Tagged: Cuisinart ice-30
This topic contains 12 replies, has 2 voices, and was last updated by Angie 2 weeks, 5 days ago.
February 16, 2014 at 3:57 pm #1507
I have a similar model to the Cuisinart ICE-30 you have. Mine is called the Cuisinart CIM-60PC with similar features to the ICE-30. I got mine from Costco & I think the Cuisinart ICE-30 & Cuisinart CIM-60PC are basically the same model just different color accents and a different model name because my Cuisinart came from wholesale so they gave it a different model name which is CIM-60PC instead of ICE-30 which is the original model name. Anyway, when I used mine I refrigerate my ice cream base before freezing it & some how as it freeze the sides freeze so fast that it created a layer of frozen ice cream before the churning process even started. What I did do was turn the machine off & tried to scrape the frozen layer as fast as I can because I don’t want the freezer bowl to defrost but I don’t think this convenience since if I do this for too long the freezer bowl won’t be as frozen. Also, the ice cream didn’t get frozen to the sides when I used the ice cream base at room temperature. The reason I put my ice cream base in the refrigerator before freezing into ice cream is because most recipes tells you to plus I think that the ice cream base freeze more properly & faster if it’s at a cold temperature but not frozen. Do you also have this problem and do you think I should just use my ice cream base right away at room temperature and not refrigerate it? How do I overcome this problem?
March 5, 2014 at 5:58 pm #1562
Thanks for getting in touch. You will always have some of the mix freezing to the side of your bowl. If this happens, the theory is that it will act as an insulator and slow the release of heat from the mix to the bowl. This suggests that the ice cream will then take longer to freeze; the longer ice cream takes to freeze, the sandier the texture gets. I get around this by using my thumb to push the dasher against the side of the bowl on my ICE-30 to scrape off ice cream that freezes there. I’ve made plenty of batches though where I have left ice cream stuck to the side of the bowl and the texture has still turned out extremely smooth. So, you will always get some of the mix freezing to the side of the bowl and this really isn’t a problem.
I don’t have any issues with my freezer bowl moving around though and am a bit concerned that yours does. When you say it moves around, does this movement make the bowl stop turning or is it just a bit of movement? Also, does a lot of ice cream get stuck to the side of the bowl?
I wouldn’t recommend churning your mix at room temperature. Fat globules begin to crystalise when you age your mix overnight, which is important for texture. If you leave your mix at room temperature before you freeze it, those crystals might start to melt. I’ve never actually tried churning a batch at room temperature myself though so can’t confirm whether this does in fact have a negative effect on texture.
Hope that helps. All the best,
June 27, 2014 at 12:41 am #2317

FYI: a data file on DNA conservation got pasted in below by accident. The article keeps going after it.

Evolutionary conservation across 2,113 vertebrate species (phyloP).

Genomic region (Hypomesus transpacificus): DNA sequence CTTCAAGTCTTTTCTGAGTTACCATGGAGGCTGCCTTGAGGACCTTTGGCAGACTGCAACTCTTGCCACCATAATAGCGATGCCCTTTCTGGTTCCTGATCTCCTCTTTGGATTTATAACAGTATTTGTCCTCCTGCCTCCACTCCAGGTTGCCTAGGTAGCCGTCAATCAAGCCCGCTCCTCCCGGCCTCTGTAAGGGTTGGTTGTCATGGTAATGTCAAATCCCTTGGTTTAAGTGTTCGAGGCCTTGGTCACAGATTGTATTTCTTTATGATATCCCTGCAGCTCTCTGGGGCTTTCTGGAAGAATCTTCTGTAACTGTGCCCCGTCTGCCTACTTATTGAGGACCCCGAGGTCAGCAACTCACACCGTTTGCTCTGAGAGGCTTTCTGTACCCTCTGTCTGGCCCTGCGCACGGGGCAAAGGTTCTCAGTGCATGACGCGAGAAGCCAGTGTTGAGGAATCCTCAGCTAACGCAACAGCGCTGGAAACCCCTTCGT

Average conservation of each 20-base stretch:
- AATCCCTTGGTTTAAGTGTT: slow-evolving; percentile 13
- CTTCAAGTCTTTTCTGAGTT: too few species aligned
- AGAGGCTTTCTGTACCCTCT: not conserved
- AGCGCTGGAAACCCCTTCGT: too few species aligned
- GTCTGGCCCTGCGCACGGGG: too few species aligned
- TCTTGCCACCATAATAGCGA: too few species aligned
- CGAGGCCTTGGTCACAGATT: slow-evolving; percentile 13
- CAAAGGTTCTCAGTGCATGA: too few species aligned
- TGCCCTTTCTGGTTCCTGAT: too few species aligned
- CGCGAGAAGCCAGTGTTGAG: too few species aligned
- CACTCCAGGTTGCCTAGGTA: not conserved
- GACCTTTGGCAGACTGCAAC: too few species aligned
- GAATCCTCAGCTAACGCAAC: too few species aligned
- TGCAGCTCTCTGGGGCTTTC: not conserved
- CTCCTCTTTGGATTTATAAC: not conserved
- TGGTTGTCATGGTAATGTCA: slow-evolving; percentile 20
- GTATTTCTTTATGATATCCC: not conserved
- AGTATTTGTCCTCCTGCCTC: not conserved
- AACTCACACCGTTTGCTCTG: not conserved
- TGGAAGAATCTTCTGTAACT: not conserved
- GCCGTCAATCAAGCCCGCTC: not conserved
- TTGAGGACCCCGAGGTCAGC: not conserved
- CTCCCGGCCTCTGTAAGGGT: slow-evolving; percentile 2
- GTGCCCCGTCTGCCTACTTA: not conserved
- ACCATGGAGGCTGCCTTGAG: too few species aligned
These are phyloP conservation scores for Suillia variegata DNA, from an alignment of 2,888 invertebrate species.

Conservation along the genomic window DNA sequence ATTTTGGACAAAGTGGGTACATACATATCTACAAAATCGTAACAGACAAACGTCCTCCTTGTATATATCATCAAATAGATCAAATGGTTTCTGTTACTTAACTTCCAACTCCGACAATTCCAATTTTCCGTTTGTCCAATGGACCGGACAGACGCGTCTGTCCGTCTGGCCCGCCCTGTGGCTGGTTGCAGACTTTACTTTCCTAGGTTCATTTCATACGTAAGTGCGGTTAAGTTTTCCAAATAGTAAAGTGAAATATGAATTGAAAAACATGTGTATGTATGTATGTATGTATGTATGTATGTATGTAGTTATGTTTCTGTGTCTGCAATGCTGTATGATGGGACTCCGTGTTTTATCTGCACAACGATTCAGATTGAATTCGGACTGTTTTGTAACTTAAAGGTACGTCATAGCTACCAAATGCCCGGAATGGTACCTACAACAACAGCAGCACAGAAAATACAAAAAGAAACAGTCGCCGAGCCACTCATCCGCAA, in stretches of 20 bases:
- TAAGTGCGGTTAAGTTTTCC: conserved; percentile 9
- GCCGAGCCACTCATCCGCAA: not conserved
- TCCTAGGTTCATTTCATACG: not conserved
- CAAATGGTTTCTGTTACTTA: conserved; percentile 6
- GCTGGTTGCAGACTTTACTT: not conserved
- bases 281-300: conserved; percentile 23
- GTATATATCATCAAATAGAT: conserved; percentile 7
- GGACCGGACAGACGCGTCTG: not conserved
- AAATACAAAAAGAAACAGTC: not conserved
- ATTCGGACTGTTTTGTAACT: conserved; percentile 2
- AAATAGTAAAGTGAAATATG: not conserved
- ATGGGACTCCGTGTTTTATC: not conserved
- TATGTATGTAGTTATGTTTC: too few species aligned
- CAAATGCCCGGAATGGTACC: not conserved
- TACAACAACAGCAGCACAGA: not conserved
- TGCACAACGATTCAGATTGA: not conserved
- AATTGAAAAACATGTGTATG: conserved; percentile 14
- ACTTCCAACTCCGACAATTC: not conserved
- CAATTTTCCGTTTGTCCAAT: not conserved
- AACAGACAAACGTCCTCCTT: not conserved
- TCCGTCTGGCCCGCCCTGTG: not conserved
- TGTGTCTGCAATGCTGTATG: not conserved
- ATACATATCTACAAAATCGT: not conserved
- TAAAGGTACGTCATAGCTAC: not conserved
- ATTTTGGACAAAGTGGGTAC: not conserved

Hello, fellow ice cream makers! I own a Cuisinart (ICE-21TQ model) ice cream maker and had issues before with the freezer bowl too! My friend who also owns the same ice cream maker had advised me to freeze the bowl for a good three days straight to achieve the solid state. This tip truly does garner the best results. I also noticed that it is best to thaw the bowl completely before refreezing, otherwise it will not freeze properly.
I agree with Ruben that it is best to refrigerate the ice cream base overnight so that the flavor has a chance to be combined. So far, the two most popular flavors that I’ve made are raspberry sorbet and rocky road 🙂
October 6, 2014 at 10:49 pm #6934
Solution: Freeze as normal. A few hours before preparing, pour about 1/4 cup of water in the container, and “swish” it around so it covers the bottom and sides. The water should freeze almost instantly. Give it 10-30 seconds, then do it one or two more times. You want a nice layer of ice around the entire inside. If you still have problems, you may need to do this process a second time.
Voila, your ice cream will no longer be stuck to the sides when you make it.
March 16, 2015 at 2:14 pm #13023
Whoa, smart cookie!!! I made my first batch using my new Cuisinart last night as was pretty disappointed on several issues, one of which was the amount of ice cream that I lost to freezing on the sides and bottom of the bowl. I did have my custard/heavy cream base well chilled before adding and immediately saw the accumulation freezing on the sides. At about 15 min in, the ice cream was bunched up in the centre, not moving…being a novice, I didn’t know what to do and the timer still had 10 min to go for the “minimum” time. So I pushed the ice cream down and made it churn more…which I probably should not have done as it was already at a soft serve consistency. I also should not have tried to scrape down the sides with a metal spoon…I beg being overtired and frustrated as my excuse for this poorly thought out action. Yes, I now have scrapes on the sides of my bowl…grrrr. :-/